BMW expects hit from trade dispute and emissions tests

German luxury automaker BMW said Tuesday that its profits and sales will fall short of its forecasts this year, saying that fear of international trade conflicts has weighed on pricing and citing the impact of new emissions tests on European markets.

The profit warning — the second from a major German automaker this year — underlines the difficulties facing the industry in maintaining its record of steadily growing sales and profits.

The Munich-based company said that sales revenue in its automotive division would fall slightly compared with last year's instead of increase, while earnings before tax would be moderately below last year's 10.66 billion euros ($12.55 billion) instead of roughly in line.

A key earnings metric — the operating profit margin — would fall short. BMW predicts a 7 percent profit margin, below its target range of 8-10 percent. The figure represents how much the company is making per vehicle, an area that has been a strong point for makers of higher-priced cars.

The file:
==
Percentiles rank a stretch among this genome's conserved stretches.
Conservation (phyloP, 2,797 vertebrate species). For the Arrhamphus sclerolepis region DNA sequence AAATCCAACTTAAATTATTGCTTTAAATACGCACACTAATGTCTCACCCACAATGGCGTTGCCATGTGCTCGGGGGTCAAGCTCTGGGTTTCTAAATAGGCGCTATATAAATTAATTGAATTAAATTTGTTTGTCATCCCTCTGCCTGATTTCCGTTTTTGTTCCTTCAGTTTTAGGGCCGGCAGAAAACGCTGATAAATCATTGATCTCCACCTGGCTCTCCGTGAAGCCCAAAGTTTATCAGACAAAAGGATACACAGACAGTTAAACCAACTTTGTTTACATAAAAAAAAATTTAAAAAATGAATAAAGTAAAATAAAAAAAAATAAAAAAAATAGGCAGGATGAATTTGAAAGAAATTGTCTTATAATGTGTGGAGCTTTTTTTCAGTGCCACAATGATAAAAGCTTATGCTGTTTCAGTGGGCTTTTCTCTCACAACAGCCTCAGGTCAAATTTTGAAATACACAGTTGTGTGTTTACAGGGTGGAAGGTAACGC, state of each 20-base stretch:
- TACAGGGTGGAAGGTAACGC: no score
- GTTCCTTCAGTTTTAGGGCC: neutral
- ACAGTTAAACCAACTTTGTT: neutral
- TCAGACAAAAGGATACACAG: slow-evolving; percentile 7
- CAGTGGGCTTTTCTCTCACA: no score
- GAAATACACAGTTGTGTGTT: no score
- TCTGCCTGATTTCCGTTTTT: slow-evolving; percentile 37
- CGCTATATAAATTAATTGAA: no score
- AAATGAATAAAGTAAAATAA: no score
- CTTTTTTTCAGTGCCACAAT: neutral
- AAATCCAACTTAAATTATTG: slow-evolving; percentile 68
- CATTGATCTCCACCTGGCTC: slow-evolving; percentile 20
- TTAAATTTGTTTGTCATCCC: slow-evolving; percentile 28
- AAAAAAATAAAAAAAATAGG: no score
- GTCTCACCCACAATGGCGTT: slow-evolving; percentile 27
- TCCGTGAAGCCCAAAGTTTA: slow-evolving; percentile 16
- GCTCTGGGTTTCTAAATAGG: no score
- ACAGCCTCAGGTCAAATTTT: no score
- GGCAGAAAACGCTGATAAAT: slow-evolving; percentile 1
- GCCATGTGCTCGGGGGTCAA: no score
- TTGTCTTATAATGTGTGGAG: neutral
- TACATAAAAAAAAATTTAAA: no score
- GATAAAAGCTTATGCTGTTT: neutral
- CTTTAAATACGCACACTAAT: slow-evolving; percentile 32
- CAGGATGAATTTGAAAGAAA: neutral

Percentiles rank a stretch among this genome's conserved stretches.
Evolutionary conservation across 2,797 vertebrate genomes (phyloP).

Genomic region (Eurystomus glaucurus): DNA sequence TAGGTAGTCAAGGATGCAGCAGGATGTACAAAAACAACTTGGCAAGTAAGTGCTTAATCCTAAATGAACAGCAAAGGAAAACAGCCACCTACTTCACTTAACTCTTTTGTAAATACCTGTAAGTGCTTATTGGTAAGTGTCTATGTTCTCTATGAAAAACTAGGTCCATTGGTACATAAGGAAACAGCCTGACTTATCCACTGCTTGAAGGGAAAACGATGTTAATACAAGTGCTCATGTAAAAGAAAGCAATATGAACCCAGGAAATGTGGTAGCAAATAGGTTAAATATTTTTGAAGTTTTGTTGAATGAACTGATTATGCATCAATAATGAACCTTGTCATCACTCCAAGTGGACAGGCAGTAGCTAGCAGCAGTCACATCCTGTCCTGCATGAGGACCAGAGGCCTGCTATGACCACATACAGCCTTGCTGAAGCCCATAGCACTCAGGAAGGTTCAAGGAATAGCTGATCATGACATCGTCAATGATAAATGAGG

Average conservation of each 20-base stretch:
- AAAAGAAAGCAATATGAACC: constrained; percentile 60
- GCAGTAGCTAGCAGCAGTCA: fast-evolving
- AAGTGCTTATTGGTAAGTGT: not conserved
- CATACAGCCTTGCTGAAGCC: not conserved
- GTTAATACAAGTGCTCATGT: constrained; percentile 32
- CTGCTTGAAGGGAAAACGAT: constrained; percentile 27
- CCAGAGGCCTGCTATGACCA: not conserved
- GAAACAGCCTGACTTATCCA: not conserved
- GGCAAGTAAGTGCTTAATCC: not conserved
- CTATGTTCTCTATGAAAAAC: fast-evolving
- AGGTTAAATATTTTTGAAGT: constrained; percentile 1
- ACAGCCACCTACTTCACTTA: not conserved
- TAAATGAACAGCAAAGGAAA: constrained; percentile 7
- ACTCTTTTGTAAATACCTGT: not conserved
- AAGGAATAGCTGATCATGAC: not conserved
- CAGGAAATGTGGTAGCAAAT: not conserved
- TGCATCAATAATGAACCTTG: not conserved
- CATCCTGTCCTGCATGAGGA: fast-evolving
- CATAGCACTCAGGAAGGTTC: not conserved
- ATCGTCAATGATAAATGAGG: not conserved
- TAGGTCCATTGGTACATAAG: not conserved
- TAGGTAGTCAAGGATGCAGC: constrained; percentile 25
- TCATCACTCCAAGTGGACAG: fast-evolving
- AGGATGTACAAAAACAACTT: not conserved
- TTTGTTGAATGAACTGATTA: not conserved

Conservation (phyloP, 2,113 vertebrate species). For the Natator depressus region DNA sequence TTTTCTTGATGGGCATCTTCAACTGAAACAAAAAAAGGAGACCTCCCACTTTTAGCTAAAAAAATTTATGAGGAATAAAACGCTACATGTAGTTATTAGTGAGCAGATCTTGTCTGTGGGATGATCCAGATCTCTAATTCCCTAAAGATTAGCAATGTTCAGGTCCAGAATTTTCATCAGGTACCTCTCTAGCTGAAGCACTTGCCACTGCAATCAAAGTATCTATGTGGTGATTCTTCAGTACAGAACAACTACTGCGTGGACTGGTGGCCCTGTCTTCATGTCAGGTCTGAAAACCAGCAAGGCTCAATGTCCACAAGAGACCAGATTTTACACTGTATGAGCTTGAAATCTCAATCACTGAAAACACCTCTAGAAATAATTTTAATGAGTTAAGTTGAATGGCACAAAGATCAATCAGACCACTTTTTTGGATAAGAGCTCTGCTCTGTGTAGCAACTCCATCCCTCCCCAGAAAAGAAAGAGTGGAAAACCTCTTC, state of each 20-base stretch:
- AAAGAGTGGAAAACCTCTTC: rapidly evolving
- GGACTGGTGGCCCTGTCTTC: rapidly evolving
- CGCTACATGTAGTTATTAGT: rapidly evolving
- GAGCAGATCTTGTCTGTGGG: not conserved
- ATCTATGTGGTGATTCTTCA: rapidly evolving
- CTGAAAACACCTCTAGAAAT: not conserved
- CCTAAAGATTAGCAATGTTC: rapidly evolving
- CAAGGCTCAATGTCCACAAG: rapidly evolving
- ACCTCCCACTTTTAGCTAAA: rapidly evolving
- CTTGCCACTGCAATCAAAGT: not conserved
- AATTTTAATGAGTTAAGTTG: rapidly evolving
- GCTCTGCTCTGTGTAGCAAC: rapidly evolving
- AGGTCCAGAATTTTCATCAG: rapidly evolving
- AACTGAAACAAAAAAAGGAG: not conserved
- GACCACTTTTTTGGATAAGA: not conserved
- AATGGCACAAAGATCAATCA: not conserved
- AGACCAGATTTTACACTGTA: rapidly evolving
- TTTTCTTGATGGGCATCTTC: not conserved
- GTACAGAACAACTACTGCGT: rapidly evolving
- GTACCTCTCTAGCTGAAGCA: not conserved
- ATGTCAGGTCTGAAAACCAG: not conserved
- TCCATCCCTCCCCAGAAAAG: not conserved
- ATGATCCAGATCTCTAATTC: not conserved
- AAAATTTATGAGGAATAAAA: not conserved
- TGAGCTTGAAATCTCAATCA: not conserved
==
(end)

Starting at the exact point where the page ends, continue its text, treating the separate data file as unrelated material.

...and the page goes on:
"The continuing international trade conflicts are aggravating the market situation and feeding uncertainty," the company said in a statement. "These circumstances are distorting demand more than anticipated and leading to pricing pressure in several automotive markets."

The company also said that new, tougher diesel emissions tests in Europe, called WLTP for Worldwide Harmonized Light Vehicle Test Procedure, have led to market and sales distortions, even though BMW has managed to implement the new standard ahead of time. Auto registrations soared in Europe in August as companies unloaded noncompliant vehicles before the new standard came into force on Sept. 1 and made them unsellable, often in the form of fleet or rental sales.

The company also cited costs for warranty actions. In August, it announced a recall of 324,000 due to a defect that could cause vehicle fires.

BMW is facing some of the same headwinds that led competitor Daimler to issue a profit warning in June. Analysts at Sanford C. Bernstein said that the price pressure from competitors Audi and Daimler's Mercedes selling off vehicles ahead of the emissions deadline should be temporary. "The fact that some German companies have screwed up WLTP testing and are now offering discounts on pre-registered cars is not a sign of the consumer rolling over," they wrote in an email. If the testing issue passes "and 2019 demand remains intact, earnings should stabilize."

Shares in BMW dropped about 5 percent after the announcement.